Textbook publishing has long been seen as an impenetrable business, with five major players controlling most of the nearly $14 billion industry. But in recent years, the shift to digital and open-access content has led to a proliferation of free and low-cost alternatives.
Meanwhile, spiraling costs, massive student debt, changing consumer demands and public as well as legislative efforts have pushed the industry toward a true disruption that is now widely considered to be inevitable.
“The educational materials and publishing industry in five to 10 years will be completely remade, just as the music industry, the newspaper industry and the computer software industry were completely remade by the internet,” says Richard Baraniuk, founder and director of OpenStax College.
The nonprofit, launched in 2012 and based at Rice University in Texas, currently offers seven peer-reviewed textbooks completely free online, with the help of funding from large donors such as the Bill and Melinda Gates and William and Flora Hewlett foundations.
Print versions of the textbooks have sold for about $30 to $54, but that cost will drop by 2 percent following a new distribution partnership that brings OpenStax College print titles to more than 3,000 college stores. Baraniuk says the first seven books have already been downloaded more than 500,000 times and have saved students more than $9 million.
OpenStax plans to publish 11 textbooks by the end of 2014. The eventual goal is to create textbooks for 25 of the most-attended college courses in the U.S.
Free and low-cost distribution channels like OpenStax College, coupled with the skyrocketing cost of education and traditional textbooks, are creating “the perfect storm to disrupt the industry,” Baraniuk says. “They’re basically pricing themselves out of the market. The entities that survive are going to have to change radically.”
Shifting business models
Many of the large, traditional publishers have already begun their reinvention by positioning themselves as “learning companies,” rather than publishers.
At Pearson, for example, digital products, technology and services such as course and curriculum design and online tutoring now account for more than 50 percent of the company’s total sales revenue, which reached a total of about $8.8 billion in 2013. Jerome Grant, who leads Pearson’s digital product management for higher education, says the threat from open-source startups is often exaggerated.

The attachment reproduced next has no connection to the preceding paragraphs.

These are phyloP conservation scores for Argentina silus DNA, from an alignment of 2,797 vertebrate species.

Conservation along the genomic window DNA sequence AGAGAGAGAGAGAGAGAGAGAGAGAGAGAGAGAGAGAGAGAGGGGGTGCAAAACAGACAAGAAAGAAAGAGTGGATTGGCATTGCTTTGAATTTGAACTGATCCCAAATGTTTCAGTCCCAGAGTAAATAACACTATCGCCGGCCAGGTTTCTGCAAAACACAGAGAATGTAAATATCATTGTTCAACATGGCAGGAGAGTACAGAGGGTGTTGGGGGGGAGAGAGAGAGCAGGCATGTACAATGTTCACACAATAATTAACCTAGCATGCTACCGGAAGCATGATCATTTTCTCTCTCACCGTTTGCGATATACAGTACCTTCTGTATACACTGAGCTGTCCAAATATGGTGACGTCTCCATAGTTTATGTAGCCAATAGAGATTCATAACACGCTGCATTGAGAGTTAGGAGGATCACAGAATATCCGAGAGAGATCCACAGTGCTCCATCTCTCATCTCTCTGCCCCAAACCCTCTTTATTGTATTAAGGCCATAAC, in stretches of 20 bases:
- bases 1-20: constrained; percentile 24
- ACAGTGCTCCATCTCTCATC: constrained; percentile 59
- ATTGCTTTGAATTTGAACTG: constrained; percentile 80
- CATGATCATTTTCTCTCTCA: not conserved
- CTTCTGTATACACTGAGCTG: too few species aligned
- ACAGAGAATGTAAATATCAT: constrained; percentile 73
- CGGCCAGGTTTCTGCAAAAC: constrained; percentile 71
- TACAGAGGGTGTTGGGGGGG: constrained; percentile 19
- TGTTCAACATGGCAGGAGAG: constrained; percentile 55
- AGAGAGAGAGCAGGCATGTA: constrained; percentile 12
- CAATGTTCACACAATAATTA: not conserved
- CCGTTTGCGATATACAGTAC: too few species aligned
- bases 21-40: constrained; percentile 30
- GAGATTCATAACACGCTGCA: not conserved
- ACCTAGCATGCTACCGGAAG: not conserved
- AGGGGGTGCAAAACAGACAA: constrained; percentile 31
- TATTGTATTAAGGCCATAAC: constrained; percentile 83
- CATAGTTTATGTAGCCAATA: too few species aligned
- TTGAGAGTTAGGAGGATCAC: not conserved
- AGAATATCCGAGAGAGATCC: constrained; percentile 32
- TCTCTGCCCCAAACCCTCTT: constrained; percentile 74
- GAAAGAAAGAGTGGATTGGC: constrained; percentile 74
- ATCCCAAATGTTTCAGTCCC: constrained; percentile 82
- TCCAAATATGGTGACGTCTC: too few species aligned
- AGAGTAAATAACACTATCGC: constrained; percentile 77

“There have always been low-cost alternatives to quality textbooks,” Grant says. “What’s really coming into play is, how effective are the materials we’re putting in front of students?” Effectiveness is measured in terms of student learning outcomes and retention.
Along those lines, a major push is being made into adaptive learning. Josef Blumenfeld, senior vice president of corporate affairs at Cengage Learning, says his company is “well past” the stage of converting print into an e-book format. Its focus has been on creating a “personal learning experience” for students through programs such as MindTap, an online platform that combines text with multimedia content, games, quizzes and tests.
“In the past, we focused primarily on the professor,” Blumenfeld says. But now, the priority is building products that students want—and feel they need—to buy to do well in a class and prepare for the job market, he says.
The drive toward adaptive learning products will increase the use of big data, Blumenfeld says. On the heels of Cengage’s emergence from bankruptcy in April, the company partnered with big data software company Celebrus and hired a new team to incorporate predictive analytics into its digital products.
‘A crisis of access’
With textbook costs rising more than 800 percent in the last three decades, the average college student now spends about $1,200 per year on books and supplies (equipment, software, hardware, lab fees, course fees, etc.) according to the College Board. This reality has led to what Baraniuk of OpenStax calls a “crisis of access” that impacts enrollment and retention.
According to a report from the U.S. PIRG Education Fund and Student PIRGs, 65 percent of students said they didn’t buy a required textbook because it was too expensive, even as 94 percent of this group expressed concern that it would hurt their grade. Nearly half of all students surveyed said textbook costs affected how many or which classes they would take in a given semester.
Congress, too, has taken action. Last year, senators Al Franken (D-Minn.) and Dick Durbin (D-Ill.) introduced The Affordable College Textbook Act, which would—if passed—provide grants to support pilot programs at schools that expand the use of open textbooks. State laws in Washington, Florida and Maryland require greater pricing transparency and earlier textbook adoption.
At many institutions, efforts to boost access to affordable texts have been largely student-led. This spring, the University System of Maryland launched a pilot program sparked entirely by student demand.